Teela Sanders is a lecturer in the School of Sociology and Social Policy at the University of Leeds and specialises in regulation, illegal economies, crime and deviance. Her main research interests are in the adult female sex industry examining the social organisation of sex work, regulation regimes and men who buy sex. She is also interested in qualitative research methods, in particular ethnography. She has recently published in journals such as Sociology, Urban Studies, the Sociology of Health and Illness and Gender, Work and Organization. She has recently published her first book ‘Sex Work: A Risky Business’ (Willan, 2005).
Gary Shank is Associate Professor of Educational Psychology at Duquesne University in Pittsburgh. Professor Shank has lectured and published extensively in the fields of semiotics and qualitative research methodology, and is the author of Qualitative Research: A Personal Skills Approach, second edition (Prentice Hall, 2005).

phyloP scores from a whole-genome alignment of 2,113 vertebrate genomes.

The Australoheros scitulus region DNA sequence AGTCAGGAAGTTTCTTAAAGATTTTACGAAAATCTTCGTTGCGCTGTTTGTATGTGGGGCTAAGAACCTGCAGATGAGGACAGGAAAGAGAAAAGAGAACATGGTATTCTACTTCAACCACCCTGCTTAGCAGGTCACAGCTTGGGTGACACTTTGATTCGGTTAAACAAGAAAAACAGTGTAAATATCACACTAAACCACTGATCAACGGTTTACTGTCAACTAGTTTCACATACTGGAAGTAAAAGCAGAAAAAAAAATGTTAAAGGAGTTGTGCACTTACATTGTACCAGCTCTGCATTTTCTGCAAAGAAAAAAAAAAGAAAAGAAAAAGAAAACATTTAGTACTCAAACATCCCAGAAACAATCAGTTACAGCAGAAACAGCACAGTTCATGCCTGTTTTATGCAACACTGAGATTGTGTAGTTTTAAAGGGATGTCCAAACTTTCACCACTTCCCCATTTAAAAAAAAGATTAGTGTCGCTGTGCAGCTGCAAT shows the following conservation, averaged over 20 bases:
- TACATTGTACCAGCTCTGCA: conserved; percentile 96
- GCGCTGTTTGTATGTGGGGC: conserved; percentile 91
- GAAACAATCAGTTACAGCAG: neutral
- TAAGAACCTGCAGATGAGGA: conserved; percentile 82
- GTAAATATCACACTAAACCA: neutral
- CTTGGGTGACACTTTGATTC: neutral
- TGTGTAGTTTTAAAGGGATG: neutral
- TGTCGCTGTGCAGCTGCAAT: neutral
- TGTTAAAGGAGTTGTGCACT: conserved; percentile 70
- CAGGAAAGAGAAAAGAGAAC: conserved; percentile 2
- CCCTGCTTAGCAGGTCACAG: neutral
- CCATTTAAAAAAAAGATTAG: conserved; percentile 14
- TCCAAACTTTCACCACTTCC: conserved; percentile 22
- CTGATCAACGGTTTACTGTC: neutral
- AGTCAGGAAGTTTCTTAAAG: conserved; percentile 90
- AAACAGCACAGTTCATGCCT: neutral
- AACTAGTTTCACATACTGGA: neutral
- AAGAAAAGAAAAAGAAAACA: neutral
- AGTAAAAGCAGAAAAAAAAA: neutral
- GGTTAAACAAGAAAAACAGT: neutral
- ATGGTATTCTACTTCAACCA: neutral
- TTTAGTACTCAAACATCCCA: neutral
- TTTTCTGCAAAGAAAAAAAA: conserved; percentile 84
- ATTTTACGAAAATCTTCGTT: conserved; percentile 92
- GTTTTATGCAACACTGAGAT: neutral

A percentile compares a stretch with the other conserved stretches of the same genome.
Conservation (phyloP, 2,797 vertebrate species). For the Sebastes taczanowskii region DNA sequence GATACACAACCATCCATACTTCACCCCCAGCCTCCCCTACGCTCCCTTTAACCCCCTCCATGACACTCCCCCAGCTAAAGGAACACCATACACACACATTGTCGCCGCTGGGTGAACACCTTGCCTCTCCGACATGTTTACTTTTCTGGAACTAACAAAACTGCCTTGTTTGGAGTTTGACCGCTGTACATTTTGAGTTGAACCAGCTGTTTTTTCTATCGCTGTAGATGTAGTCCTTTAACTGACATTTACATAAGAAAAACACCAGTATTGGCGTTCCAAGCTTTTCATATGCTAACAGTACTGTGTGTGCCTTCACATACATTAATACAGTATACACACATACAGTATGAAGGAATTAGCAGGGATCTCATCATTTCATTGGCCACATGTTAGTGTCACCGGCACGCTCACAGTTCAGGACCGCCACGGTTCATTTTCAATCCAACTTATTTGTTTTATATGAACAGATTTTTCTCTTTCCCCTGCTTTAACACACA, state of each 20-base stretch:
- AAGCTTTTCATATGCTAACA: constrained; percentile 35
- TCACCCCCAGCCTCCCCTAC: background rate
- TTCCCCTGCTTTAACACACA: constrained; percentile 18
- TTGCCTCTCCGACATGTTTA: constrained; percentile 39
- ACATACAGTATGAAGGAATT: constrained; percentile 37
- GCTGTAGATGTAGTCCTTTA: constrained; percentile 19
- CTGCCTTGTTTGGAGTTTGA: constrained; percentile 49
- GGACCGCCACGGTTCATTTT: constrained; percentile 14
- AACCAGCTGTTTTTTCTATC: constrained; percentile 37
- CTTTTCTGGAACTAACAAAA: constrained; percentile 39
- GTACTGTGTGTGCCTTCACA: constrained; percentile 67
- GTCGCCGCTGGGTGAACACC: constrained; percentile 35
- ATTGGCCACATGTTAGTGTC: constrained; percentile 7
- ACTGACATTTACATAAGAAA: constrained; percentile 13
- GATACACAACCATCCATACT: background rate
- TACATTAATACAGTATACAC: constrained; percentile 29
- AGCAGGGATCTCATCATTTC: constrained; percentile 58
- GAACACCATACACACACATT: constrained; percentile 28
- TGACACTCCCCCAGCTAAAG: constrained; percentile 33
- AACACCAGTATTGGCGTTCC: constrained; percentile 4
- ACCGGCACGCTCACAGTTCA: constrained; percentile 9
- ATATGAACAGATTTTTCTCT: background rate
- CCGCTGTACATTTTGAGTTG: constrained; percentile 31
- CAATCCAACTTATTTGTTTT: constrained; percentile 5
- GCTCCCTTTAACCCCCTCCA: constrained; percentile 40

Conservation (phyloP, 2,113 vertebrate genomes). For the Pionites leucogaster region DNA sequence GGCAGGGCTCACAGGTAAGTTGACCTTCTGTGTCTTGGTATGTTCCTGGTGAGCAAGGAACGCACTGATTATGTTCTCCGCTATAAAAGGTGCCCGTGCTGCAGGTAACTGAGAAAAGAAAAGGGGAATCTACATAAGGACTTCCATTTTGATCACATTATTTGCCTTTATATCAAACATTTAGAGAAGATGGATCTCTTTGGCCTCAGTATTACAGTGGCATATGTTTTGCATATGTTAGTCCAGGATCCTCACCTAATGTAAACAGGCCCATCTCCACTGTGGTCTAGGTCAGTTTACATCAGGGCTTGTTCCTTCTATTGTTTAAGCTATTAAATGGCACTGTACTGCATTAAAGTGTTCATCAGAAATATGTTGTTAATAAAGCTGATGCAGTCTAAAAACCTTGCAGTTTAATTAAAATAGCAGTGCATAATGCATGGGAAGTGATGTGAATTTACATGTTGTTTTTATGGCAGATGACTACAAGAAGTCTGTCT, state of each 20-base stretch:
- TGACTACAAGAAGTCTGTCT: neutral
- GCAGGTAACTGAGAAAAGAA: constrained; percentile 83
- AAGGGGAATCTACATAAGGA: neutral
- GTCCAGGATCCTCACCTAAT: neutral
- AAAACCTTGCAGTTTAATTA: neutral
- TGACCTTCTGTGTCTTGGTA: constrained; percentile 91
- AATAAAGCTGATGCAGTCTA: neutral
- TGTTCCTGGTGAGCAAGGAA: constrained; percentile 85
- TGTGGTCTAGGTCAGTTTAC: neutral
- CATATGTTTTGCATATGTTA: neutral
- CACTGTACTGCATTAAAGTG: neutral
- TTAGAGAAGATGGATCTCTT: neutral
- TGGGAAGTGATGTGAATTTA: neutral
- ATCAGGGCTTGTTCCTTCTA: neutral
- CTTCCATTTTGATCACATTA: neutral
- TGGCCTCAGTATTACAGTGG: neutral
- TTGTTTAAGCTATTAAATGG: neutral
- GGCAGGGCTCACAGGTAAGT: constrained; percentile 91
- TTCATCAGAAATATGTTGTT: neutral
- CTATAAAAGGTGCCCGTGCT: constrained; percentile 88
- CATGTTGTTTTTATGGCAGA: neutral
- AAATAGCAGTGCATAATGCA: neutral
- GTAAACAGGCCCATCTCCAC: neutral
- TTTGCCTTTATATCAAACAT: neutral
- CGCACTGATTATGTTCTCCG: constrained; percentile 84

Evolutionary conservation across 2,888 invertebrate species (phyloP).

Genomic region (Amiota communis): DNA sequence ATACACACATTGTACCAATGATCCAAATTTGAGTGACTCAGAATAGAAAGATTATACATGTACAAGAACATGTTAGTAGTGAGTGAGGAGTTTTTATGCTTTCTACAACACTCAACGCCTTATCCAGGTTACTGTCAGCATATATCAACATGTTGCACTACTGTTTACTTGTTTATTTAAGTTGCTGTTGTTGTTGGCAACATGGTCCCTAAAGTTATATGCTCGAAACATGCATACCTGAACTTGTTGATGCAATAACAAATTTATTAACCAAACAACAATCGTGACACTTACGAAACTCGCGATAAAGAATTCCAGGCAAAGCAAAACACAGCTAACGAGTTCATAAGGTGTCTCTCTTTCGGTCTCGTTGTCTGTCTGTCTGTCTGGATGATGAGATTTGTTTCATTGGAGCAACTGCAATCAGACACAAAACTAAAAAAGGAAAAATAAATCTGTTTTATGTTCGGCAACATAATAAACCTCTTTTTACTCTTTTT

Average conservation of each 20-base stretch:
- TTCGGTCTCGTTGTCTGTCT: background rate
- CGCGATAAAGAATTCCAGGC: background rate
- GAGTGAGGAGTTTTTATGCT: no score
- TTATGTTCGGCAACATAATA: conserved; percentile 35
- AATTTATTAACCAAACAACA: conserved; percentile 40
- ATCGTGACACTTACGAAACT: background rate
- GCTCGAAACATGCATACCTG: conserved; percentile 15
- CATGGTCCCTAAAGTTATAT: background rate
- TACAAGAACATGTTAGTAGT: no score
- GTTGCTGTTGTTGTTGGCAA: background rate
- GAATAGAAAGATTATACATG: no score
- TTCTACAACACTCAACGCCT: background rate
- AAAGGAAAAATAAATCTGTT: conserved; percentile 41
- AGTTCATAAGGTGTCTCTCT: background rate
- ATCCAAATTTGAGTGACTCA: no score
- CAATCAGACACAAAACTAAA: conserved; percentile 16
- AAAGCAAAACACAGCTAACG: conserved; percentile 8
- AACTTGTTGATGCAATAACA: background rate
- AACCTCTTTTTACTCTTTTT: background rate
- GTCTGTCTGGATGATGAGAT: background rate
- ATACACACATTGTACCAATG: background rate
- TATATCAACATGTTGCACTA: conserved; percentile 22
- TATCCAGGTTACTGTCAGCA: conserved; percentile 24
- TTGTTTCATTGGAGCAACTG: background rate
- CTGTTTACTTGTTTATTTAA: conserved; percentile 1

Bob Simpson is a senior lecturer in anthropology at the University of Durham. His research interests are mostly linked by a focus on kinship and family relations. He has carried out research into the transmission of ritual knowledge in Sri Lanka and worked extensively on changing family forms in the UK. In 1998 he published Changing Families: An Ethnographic Approach to Divorce and Separation (Berg). More recently he has carried out research into the ethical social and legal implications of the new reproductive and genetic technologies both in Sri Lanka and the UK.[Page 382]
Michael Stein is a Professor of Sociology at Lindenwood University, St. Charles, Missouri, USA. His research interests have generally focused on Qualitative Methods, Dramaturgy and Popular Culture. He has a special interest in notions of place, especially as regards the domains of public and private. Published works include an appreciation of Erving Goffman, and have involved such ethnographic settings as adult bookstores, college classrooms, and soup kitchens.
Richard Wright is Curators’ Professor of Criminology and Criminal Justice at the University of Missouri-St. Louis. He has conducted numerous field-based studies of offenders actively involved in the commission of serious street crimes such as armed robbery, residential burglary, and carjacking. His current research focuses on the role of criminal retaliation in the spread and containment of urban violence.